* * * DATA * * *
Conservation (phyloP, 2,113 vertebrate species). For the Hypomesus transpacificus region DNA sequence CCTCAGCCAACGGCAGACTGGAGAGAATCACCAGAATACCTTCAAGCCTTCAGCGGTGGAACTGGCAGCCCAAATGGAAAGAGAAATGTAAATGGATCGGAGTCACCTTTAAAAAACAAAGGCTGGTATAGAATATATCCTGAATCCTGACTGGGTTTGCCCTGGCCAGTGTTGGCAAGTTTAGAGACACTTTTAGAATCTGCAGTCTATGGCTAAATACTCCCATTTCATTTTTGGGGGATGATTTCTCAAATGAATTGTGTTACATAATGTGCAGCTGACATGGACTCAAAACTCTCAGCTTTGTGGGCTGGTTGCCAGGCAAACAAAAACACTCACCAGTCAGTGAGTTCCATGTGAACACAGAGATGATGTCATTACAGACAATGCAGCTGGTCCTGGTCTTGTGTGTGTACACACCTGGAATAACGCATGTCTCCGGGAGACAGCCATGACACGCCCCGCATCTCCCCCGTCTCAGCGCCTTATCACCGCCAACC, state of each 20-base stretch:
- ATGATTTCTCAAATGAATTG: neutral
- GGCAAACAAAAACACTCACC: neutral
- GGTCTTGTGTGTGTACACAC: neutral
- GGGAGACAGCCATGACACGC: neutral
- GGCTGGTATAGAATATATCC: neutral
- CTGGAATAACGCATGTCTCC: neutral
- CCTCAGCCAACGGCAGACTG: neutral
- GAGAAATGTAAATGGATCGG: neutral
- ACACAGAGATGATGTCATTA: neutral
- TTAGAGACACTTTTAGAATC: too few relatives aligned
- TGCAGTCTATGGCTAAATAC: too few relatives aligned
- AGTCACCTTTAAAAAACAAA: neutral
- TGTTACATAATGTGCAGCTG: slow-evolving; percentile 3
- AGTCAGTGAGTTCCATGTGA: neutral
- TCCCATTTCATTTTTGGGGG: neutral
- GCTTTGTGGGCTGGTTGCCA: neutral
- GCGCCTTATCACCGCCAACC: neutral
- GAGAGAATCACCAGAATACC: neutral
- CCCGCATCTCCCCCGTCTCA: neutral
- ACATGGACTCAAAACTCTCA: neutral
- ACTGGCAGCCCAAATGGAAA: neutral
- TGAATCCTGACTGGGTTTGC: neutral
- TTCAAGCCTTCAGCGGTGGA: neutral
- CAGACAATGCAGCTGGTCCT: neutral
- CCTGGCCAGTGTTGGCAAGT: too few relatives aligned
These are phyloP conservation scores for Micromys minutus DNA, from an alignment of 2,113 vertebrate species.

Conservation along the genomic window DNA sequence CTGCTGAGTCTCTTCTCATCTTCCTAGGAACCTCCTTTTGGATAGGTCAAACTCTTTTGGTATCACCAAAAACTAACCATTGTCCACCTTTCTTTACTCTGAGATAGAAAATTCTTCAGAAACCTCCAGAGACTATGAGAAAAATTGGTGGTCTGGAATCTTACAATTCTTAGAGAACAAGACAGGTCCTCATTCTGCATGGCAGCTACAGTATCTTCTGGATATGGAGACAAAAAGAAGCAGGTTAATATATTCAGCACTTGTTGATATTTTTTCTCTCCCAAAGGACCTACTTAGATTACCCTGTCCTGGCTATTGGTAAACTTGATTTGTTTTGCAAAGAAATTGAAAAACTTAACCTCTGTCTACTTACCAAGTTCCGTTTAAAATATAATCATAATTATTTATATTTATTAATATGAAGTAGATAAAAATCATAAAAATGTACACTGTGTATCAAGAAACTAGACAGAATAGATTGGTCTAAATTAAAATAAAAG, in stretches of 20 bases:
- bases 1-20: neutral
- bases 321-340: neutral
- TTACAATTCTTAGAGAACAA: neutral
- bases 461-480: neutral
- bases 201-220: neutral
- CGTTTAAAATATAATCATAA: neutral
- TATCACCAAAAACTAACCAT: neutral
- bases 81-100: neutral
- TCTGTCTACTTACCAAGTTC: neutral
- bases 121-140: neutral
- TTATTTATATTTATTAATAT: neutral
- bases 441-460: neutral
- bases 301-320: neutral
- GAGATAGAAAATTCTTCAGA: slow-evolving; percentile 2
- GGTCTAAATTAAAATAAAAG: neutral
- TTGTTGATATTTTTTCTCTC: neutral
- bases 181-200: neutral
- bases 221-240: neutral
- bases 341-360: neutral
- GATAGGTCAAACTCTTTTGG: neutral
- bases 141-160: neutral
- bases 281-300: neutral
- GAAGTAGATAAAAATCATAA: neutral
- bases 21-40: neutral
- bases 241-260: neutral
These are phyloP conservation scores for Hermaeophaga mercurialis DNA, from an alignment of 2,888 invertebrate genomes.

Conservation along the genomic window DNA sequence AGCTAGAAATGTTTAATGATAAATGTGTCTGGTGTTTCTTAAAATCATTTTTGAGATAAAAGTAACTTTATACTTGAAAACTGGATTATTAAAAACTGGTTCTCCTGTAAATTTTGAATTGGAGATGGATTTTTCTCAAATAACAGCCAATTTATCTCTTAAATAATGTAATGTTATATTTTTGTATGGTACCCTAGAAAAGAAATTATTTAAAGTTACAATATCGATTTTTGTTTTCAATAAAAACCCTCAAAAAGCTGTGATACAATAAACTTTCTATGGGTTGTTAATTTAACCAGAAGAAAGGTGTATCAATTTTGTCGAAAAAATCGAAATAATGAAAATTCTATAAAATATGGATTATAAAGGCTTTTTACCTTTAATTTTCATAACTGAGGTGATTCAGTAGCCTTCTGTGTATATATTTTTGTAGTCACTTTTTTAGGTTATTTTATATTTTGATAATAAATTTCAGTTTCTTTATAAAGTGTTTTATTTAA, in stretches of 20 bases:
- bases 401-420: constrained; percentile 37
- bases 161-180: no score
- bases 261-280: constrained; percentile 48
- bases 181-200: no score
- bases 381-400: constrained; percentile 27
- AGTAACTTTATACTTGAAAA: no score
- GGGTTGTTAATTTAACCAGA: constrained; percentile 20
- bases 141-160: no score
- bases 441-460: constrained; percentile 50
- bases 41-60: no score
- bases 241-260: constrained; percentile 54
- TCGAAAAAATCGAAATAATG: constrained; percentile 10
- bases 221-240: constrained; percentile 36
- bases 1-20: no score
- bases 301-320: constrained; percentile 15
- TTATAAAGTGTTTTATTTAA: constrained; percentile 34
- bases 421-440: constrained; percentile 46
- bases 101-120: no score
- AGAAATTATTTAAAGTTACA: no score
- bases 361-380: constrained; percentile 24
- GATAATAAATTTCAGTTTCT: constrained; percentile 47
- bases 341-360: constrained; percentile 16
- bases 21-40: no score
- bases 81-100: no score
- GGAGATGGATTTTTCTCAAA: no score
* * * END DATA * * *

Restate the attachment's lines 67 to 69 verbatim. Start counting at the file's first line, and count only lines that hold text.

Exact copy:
- TCGAAAAAATCGAAATAATG: constrained; percentile 10
- bases 221-240: constrained; percentile 36
- bases 1-20: no score